Review: Curtis “Voice” Allen’s Does God Listen to Rap?

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Author: Curtis “Voice” Allen
Publisher: Cruciform Press
Reading Level: Leisure

Curtis Allen’s Does God Listen to Rap release is providential. NCFIC (National Center for Family-Integrated Churches) Panel recently waded into waters way over their heads. They slandered Christian rappers (some of the comments) and were ungenerous in others (most). My quick take is the general tenor of the panel came across as elitist and culturally superior and void of good and necessary consequence from Scripture.

Ironically, Curtis starts by retelling a story about a controversy that erupted when he released his first album and then performed at John Piper’s church (pp. 10-14). I recall the scuffle he mentions because it occurred in a Christian forum I frequented at the time. Even more ironically one of the NCFIC panelist was an outspoken critic of Christians rapping in that forum. Side note, Shai Linne also was involved and generously offered his CD for free to anyone who wanted to judge his music after actually listening to it. 

Enter Does God Listen to Rap? which released almost a month prior to the NCFIC Panel. Curtis addresses some of very arguments made in the panel and he does a better job of applying Scripture holistically to the topic. He’s also extremely humble about the conversation.

Obviously, I relate to those who are passionate about rap in a positive way. At the same time, I can understand the anti-rap perspective. I appreciate how this view can seem morally right and biblically faithful. I get how those who take this position believe they are defending God’s church against the further encroachment of a worldliness that can only bring harm to the faithful. As a husband, father, and pastor, I am 100 percent in favor of defending God’s people against sin and worldliness!

For anyone who listened to the panel and thought, “I know that’s off but I can’t put my finger on it.” Or “I just want to think through this rap thing more biblical” Does God is the book for you.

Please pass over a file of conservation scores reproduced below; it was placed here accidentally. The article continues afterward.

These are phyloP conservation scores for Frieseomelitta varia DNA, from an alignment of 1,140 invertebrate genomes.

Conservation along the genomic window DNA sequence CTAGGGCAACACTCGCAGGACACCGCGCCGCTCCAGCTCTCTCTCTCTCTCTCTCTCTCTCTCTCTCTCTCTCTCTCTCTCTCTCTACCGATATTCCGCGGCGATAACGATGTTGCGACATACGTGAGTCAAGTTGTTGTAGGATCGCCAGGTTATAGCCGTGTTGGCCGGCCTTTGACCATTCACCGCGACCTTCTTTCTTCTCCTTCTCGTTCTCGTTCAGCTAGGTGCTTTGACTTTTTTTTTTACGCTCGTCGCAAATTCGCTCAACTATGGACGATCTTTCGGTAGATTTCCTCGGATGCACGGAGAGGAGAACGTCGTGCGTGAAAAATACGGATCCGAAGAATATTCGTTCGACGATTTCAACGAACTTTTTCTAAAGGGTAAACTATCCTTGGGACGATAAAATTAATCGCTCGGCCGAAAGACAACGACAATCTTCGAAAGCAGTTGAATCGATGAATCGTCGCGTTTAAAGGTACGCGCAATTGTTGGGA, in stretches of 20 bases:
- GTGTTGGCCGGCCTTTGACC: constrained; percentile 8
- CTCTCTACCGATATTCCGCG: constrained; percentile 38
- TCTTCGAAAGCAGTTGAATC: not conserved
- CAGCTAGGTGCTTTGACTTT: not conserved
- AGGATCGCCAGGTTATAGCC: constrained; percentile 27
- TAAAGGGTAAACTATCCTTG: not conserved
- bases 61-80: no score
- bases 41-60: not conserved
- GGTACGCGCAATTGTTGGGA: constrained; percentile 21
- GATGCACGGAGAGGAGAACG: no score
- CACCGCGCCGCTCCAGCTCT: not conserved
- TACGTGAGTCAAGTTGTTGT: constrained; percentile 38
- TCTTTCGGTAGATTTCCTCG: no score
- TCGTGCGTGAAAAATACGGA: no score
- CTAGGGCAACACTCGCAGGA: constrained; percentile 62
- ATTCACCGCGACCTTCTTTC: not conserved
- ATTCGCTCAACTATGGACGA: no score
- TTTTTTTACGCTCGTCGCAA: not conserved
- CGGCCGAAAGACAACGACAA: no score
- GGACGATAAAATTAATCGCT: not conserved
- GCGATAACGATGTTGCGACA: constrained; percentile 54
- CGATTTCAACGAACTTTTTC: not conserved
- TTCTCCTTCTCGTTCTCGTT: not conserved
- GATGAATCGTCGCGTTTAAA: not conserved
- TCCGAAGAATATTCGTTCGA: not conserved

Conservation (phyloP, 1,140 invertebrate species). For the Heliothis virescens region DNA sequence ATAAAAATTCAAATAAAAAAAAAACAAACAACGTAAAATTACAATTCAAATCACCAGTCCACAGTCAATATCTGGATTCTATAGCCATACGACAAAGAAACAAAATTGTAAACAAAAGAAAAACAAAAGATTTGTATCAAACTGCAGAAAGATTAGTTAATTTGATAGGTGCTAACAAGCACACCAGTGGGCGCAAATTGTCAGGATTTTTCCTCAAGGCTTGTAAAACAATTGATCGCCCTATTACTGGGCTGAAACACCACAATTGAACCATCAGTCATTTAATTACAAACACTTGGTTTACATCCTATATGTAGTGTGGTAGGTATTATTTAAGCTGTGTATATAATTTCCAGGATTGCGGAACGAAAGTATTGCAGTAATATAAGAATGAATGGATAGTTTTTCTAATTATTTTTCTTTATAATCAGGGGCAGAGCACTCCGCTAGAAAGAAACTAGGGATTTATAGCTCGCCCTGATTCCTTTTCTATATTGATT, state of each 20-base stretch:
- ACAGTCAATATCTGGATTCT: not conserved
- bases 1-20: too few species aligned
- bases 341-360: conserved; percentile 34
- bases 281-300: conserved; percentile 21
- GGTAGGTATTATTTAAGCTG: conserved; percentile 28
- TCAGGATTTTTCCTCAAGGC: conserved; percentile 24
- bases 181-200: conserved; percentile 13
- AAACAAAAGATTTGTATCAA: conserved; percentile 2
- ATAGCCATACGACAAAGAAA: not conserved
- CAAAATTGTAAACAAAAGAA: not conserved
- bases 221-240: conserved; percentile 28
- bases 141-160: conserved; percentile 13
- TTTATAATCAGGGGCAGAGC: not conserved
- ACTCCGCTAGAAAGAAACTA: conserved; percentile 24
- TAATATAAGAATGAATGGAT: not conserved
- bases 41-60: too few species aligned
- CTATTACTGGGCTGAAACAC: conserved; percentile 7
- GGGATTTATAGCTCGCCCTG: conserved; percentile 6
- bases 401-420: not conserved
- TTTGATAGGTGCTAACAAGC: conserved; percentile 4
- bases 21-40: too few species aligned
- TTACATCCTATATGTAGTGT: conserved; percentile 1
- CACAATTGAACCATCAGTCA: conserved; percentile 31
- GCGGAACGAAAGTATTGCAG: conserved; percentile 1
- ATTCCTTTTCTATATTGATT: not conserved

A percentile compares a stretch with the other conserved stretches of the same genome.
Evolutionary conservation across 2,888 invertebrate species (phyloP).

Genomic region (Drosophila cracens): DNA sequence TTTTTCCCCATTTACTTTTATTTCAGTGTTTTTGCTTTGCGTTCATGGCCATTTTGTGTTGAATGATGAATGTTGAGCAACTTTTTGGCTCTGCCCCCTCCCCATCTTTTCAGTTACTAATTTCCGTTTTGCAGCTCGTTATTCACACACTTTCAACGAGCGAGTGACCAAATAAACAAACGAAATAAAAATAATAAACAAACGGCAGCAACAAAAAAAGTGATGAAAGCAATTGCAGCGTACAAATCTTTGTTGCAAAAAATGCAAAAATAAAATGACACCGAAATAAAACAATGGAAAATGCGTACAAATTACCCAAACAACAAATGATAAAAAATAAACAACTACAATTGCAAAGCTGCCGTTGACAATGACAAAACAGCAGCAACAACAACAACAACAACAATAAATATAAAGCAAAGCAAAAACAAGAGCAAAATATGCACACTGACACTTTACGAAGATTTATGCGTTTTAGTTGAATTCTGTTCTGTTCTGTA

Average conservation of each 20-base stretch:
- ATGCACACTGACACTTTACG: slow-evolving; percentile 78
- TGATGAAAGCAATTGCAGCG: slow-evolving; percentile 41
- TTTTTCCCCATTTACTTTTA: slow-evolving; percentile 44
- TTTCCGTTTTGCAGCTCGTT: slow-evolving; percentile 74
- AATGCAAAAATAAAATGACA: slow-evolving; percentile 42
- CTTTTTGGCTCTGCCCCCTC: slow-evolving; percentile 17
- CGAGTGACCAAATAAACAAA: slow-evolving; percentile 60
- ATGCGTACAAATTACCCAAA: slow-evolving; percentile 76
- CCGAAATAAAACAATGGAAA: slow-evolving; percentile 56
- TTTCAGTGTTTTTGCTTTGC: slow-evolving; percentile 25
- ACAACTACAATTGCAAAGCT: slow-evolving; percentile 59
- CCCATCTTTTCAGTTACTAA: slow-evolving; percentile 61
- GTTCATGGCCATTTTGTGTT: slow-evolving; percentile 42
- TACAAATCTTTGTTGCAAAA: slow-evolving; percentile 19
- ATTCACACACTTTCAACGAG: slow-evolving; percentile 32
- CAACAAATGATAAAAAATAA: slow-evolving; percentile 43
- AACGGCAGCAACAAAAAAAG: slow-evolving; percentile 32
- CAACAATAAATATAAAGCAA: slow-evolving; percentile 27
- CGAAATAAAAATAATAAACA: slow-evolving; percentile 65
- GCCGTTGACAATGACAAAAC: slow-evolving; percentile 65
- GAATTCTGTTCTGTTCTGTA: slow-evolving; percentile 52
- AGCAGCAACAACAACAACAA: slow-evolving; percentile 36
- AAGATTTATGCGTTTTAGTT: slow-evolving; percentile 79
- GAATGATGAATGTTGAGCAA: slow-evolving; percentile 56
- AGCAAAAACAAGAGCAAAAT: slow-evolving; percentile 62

Curtis examines the roots of rap. He provides insights important for understanding hip hop culture and a background for the current discussion. What I appreciated most was his honesty. He doesn’t try to paint over hip hop’s missteps. He frankly discusses its short coming. A common objection to rap is that because of its rough history it’s beyond redemption. It is always morally sinful. Curtis points out that music itself is first created by the “wicked line of Cain” (p. 50). He says,

[T]he father of music and musicians was an idolater from a long line of idolaters, and that his music was therefore intended to glorify man, not God. Nevertheless, I am certain that the ability for Jubal to do these things came from God. That is, God blessed Jubal with special musical abilities, knowing that he would use them for sinful purposes. The Bible appears to be telling us that music as a form of human expression has wicked and sinful roots. . . . [E]valuating any form of music by its earthly beginnings looks like a higher standard than the one God uses. (p. 51)

He does an excellent job of concisely stating his case using Scripture. In the end, I think Curtis thesis wins the day. Christians can rap and glorify God. He boils things down so well on the closing pages of the book. I want to share a final selection:

Therefore, the question of whether to rap or not to rap, or whether to listen to rap or not listen to rap, is actually not about rap at all. It’s about the content and the intent of particular artists and songs, not the origin of the art form or the fact that it is still associated with some sinful practices. The question is not, Has rap often been used to glorify man? Not a single human activity can pass that test.

The real question is, Can rap be used to glorify God? Yes.

Should it be?

Absolutely.

Is that happening now?

Yes, a lot.

Conversion is the acquittal from every indictment based on sinful origins. Coming to Christ rarely means that we need to make a clean and permanent break from whatever professional, educational, or artistic pursuits we were involved in prior to our salvation. What matters is whether we are able to continue pursuing these things in a way that honors and glorifies God. (p. 77)

As evangelicals seek unity in diversity, we must also be willing to set aside our prejudices and just listen. We must hear our brothers and sisters from other cultures. We must generously seek to understand their culture. This cannot be done when making sweeping generalizations or hurling accusations from across the way. Mutual edification happens in the context of relationships. Does God is a great place to start.

Disclosure of Material Connection: I received this book free from the publisher. I was not required to write a positive review. The opinions I have expressed are my own. I am disclosing this in accordance with the Federal Trade Commission’s 16 CFR, Part 255: “Guides Concerning the Use of Endorsements and Testimonials in Advertising.”